This is my space, and I come here all times of the day and night to work. It's always ready, always set up for what I want to do. I like the calm, the dedicated space, the familiarity of the place. When I've finished a book or a story, I rush around trying to tidy the place up--a sign that I really have finished the job. I weed out old papers, make stacks of books to pass on, and make lists (I do love lists) of things to get done in the next few weeks (I never finish them all).

This is my setting, the place where I will be writing the next Anita Ray, working out the details of a new series character and her life, writing short pieces like this one for Author Expressions, and daydreaming. I'm a big believer in daydreaming.


Jacqueline Seewald said...

Welcome, Susan!

I enjoyed your blog very much.
Everyone needs a place that is
uniquely their own. And we writers are no different. I was forced to give away bookcases full of books when we downsized from our house to an apartment. For me, this was a real loss. However, I have my own workspace where I can concentrate and write and connect with other authors like you.

Susan Oleksiw said...

I'm sorry you had to give up so many books, but having a place to yourself, to do the work that matters most to you, is important. I love seeing photos of other writers' spaces--it helps me feel I know them better.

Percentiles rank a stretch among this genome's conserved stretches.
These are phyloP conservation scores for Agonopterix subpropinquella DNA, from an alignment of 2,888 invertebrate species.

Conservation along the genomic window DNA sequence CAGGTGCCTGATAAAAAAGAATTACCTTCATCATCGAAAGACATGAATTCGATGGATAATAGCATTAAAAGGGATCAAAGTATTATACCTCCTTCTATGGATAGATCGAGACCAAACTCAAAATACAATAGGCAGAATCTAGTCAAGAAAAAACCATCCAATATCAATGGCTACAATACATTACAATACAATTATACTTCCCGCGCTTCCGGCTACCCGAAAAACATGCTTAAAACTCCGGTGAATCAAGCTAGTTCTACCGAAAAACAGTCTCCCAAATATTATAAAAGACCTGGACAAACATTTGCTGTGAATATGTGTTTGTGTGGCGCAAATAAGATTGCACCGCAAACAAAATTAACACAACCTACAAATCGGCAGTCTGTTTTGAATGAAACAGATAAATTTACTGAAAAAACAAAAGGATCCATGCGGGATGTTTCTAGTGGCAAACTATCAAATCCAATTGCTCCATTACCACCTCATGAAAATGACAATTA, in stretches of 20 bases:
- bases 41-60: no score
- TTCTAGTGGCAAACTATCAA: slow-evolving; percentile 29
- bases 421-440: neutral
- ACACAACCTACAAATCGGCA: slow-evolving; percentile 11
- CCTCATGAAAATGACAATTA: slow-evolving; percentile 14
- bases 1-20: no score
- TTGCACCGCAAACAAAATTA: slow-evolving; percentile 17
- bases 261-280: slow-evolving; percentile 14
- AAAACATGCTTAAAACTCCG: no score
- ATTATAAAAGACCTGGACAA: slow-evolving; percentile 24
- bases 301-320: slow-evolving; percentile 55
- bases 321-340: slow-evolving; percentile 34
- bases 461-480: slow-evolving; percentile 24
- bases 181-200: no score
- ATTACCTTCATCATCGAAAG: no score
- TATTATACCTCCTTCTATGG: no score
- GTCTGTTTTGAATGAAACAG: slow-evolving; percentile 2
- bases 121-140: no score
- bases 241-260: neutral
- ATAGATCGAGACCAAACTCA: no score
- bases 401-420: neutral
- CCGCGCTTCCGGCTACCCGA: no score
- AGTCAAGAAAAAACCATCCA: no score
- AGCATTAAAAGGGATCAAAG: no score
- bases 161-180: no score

Alice Duncan said...

I live in a two-bedroom house and have converted one bedroom into a home office. It's actually pretty much where I live, complete with a bunch of doggy beds, a TV, etc.

Joyce Elson Moore said...

Susan: What a lovely post. Like you, i've wondered where other writers write, so I found the post an interesting one. I do have an office where I write, butl sometimes I use my laptop in the recliner, with the dog at my feet, and I think the words come easier there, sometimes, away from my office which reminds me of deadlines and edits and the work that goes into being an author.

Paisley Kirkpatrick said...

I have a wonderful office in a loft just off our bedroom. It overlooks the living room below and I can see out two very tall windows that are located on each side of the rock wall behind the woodstove. I was fan club president for country singing artist Kevin Sharp for thirteen years and the wall behind my desk has photos from newsletter covers and various venues and photos of Kevin and the band. Since I have an A-frame ceiling I can mount posters of Kevin and my addicition Gerard Butler. It is a very cozy room with a built in oak bookshelves that are topped with favorite family photos. I guess I can say I surround myself with beauty and inspiration.

We live in the mountains and don't have a heater, but a pellet and wood stove. My handy husband built a table for me so I can sit in front of the stove when it is really cold and type. How fortunate I feel to have two kinds of offices.

After the RWA conference in Atlanta I was fortunate enough to visit Margaret Mitchell's house and see where she wrote Gone With the Wind. Awesome and inspiring.

Susan Oleksiw said...

Alice, you clearly have your priorities right if you're using one bedroom for an office instead of a guest room or whatever else second bedrooms are used for.

Joyce, having a laptop that keeps its charge and lets you move around really changes the way we work, I think. I always sat at my desk but now with a new laptop I too find myself sometimes moving to the living room to read articles or do some editing. But I do have the feeling that I have to sit at my desk to do real work. I'll have to get over that.